IE 11 is not supported. For an optimal experience visit our site on another browser.

Thai premier chosen, military unrest feared

A combative Thai politician representing ex-Prime Minister Thaksin Shinawatra's interests was chosen as premier Monday, a move that could put him on a collision course with the military.
New Thai Prime Minister
Samak Sundaravej, center, was chosen Thailand's premier on Monday.Chumsak Kanoknan / Getty Images
/ Source: The Associated Press

A combative veteran politician representing ex-Prime Minister Thaksin Shinawatra's interests was chosen as premier Monday, a move that could put him on a collision course with the military that ousted Thaksin in a 2006 coup.

Samak Sundaravej easily beat the Democrat party candidate 310-163 in a parliamentary vote, taking a key step toward restoring democracy, but experts fear the election of a Thaksin supporter may further divide Thailand.

Samak, 72, has made no secret that he is Thaksin's proxy, saying in an interview: "I have to bring (Thaksin) back to the limelight. We will use the same policies."

"It is likely to be a turbulent premiership ahead," said Panithan Wattanayagorn, a political scientist at Bangkok's Chulalongkorn University.

Analysts say Samak's political fortunes will wax or wane in line with those of Thaksin, who has vowed to return from exile in May to face a slew of corruption charges.

Samak has assembled a six-party coalition with about two-thirds of the 480 seats in the House. But he faces the suspicions of Thaksin's powerful foes — the military that toppled him and the country's elite, including elements associated with the country's monarchy.

Samak has indicated a willingness to try to undo post-coup sanctions imposed on the former leader and his political machine.

He takes office with a past as an ultra-right-wing rabble-rouser, a continuing corruption probe, and a long-standing bent for acid-tongued confrontation.

But he's also a wily survivor of four decades in the turbulent Thai political arena and remains popular with lower middle-class voters.

Known for his cooking show
Many Samak supporters would be hard pressed to describe his policies, but fondly remember him for his TV cooking show called "Tasting and Complaining," a mix of traditional Thai cooking and rants on Samak's pet subjects.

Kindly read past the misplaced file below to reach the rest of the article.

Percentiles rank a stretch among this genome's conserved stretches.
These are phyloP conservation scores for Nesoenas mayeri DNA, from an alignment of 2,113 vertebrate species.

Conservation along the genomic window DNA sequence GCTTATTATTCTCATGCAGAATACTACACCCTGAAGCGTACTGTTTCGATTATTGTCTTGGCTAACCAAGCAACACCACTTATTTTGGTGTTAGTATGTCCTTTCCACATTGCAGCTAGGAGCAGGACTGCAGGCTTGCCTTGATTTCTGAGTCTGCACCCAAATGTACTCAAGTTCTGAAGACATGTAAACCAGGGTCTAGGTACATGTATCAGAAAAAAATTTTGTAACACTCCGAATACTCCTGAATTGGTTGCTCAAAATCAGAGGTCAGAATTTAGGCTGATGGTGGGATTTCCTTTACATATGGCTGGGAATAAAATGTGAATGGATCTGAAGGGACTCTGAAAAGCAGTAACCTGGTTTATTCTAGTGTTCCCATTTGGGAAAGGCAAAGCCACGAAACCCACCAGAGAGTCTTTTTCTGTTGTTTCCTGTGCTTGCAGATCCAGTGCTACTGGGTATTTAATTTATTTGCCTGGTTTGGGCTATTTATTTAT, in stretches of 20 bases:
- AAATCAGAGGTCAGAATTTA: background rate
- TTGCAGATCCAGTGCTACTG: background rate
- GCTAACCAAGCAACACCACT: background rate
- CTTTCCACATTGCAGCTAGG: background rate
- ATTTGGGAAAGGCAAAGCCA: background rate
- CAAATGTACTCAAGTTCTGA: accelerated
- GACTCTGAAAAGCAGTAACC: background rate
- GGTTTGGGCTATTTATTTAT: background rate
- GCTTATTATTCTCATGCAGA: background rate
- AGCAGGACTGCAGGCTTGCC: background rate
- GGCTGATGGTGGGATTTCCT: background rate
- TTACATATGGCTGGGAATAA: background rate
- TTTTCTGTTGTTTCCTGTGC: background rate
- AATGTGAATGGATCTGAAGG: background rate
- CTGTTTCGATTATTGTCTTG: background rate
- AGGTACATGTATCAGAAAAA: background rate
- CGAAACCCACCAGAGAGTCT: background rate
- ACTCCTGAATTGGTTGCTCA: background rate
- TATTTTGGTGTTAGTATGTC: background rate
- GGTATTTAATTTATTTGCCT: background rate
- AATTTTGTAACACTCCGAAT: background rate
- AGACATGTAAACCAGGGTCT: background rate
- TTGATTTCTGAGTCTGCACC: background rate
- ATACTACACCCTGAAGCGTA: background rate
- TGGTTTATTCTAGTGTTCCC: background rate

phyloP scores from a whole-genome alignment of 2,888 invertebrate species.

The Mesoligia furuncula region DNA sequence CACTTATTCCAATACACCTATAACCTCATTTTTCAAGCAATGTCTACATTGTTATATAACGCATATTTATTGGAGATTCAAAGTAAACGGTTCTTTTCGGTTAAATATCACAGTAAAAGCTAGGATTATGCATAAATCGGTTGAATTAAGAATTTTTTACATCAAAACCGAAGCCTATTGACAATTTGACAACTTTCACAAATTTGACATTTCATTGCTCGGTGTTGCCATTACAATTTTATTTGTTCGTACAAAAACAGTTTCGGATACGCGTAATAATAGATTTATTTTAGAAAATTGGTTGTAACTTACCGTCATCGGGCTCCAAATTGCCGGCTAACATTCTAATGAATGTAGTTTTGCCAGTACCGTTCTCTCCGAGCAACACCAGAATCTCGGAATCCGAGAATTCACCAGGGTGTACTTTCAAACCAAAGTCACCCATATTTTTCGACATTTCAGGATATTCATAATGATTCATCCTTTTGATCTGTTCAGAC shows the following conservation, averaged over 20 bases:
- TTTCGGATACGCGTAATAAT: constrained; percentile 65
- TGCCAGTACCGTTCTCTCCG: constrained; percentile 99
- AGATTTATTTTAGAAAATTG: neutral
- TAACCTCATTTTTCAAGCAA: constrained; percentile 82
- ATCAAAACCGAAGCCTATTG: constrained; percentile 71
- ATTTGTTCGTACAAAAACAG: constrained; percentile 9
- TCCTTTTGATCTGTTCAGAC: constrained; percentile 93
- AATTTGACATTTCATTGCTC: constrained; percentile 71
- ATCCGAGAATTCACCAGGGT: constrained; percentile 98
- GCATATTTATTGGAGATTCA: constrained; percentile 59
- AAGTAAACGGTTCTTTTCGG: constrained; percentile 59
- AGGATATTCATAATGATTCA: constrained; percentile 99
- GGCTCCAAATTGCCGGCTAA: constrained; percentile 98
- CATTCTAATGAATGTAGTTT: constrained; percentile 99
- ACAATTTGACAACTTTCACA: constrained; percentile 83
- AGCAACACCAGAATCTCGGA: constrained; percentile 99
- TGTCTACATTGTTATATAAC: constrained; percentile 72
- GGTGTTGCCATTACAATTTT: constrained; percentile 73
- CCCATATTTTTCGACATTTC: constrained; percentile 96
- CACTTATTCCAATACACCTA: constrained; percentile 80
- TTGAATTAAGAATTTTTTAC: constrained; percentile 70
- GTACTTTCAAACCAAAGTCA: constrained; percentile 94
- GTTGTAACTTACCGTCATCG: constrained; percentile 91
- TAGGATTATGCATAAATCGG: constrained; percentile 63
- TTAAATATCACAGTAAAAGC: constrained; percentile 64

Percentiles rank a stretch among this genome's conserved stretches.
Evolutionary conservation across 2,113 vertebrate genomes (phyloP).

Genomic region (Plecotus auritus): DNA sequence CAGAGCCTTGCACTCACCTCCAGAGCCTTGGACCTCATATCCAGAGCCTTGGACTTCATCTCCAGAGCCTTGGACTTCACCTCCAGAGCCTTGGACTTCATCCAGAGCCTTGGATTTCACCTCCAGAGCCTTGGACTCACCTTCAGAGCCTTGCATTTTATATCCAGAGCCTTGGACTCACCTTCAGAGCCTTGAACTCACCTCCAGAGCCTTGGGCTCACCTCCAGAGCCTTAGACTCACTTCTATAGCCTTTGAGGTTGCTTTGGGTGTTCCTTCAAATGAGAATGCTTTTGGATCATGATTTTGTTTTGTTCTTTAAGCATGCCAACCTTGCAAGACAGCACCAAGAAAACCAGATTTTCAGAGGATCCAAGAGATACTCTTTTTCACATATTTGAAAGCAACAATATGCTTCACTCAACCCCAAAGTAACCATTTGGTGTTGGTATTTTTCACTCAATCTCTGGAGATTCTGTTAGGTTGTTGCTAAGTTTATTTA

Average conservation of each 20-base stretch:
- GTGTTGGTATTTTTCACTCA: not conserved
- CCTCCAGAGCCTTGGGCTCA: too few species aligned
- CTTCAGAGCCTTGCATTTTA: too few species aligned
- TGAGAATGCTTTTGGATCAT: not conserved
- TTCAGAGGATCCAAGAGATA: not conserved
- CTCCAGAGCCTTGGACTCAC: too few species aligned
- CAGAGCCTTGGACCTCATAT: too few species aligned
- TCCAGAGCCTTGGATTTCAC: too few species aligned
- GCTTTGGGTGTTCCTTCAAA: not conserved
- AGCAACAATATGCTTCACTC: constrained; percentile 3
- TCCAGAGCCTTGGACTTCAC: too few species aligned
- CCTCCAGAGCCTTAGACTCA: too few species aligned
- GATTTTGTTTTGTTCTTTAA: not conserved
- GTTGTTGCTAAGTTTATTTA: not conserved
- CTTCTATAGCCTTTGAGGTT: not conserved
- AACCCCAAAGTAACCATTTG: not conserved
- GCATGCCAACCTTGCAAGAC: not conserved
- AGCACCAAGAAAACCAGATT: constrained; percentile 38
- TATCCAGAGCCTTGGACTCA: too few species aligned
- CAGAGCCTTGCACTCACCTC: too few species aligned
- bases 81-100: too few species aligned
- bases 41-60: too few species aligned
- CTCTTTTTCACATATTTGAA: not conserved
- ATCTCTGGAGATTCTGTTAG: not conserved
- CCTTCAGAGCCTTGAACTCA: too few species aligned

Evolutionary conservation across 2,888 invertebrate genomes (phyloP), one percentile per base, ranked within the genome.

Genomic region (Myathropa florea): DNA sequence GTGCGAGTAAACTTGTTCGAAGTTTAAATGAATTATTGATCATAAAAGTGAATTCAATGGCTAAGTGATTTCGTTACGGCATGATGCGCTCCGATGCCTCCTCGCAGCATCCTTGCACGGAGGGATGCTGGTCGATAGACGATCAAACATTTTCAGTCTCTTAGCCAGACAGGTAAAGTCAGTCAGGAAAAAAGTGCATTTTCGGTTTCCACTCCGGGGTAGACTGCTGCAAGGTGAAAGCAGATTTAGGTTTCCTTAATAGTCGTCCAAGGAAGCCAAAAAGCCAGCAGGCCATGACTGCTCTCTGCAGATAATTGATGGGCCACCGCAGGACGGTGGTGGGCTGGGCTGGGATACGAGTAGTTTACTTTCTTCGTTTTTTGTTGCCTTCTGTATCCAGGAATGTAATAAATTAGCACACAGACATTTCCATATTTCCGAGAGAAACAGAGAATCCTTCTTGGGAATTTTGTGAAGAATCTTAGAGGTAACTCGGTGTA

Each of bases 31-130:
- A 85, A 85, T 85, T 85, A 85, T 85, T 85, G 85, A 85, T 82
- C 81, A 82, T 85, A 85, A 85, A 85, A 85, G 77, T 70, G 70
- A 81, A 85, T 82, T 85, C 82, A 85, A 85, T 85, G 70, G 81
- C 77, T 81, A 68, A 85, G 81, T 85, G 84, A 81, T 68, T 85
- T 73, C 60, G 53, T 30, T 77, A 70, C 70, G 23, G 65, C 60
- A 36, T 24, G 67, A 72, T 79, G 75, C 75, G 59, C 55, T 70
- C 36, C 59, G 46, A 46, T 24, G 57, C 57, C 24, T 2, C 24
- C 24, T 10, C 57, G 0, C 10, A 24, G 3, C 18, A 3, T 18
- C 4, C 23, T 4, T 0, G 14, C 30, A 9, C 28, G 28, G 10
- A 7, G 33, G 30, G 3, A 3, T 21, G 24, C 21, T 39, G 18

"I don't like Samak. He is rude, he fights with everyone and doesn't have respect for anyone, said taxi driver Ekawat Santirat. "But I know Thaksin wants him as prime minister. And I love Thaksin. He was good to us and he did nothing wrong. Samak can bring him home."

Thaksin's Thai Rak Thai party was dissolved after his 2006 ouster but former members formed the People's Power Party, which named Samak as its leader last August.

The party won the most parliamentary seats in a December 2007 general election, topping the second-place Democrats, and Samak then assembled a six-party coalition to back his bid to form a government.

But he will have to keep his planned coalition in line, while tangling with an array of opponents — the opposition Democrat Party, a powerful military and pro-democracy activists who led the mass street protests which led to Thaksin's downfall.

Judicial bodies, a partly-appointed non-partisan Senate and independent watchdogs, newly empowered after Thaksin's crash, will be watching him closely.

Samak has said that if he became prime minister he might try to dissolve a committee set up by coup leaders to investigate corruption charges against Thaksin, and possibly declare an amnesty for Thaksin and 110 of his allies who have been barred from politics for five years.

Corruption inquiry while mayor
Samak himself is under a legal shadow, accused of malfeasance for signing two questionable contracts while serving as mayor of Bangkok. Both deals — a garbage contract in 2003 and the purchase of fire trucks in 2004 — allegedly were marred by bidding irregularities. The case remains under investigation.

Potentially more damaging is a two-year jail sentence for defaming a former deputy mayor of Bangkok, a case now under appeal. Thailand's constitution says people sentenced to prison terms cannot hold Cabinet positions.

Samak has held eight Cabinet posts and served more than 20 years as a member of parliament since entering politics in 1968.

"He has waited three decades, trying to become prime minister but never came close," said Thitinan Pongsidhirak, another Chulalongkorn University political scientist. "Now, it's handed to him in a platter."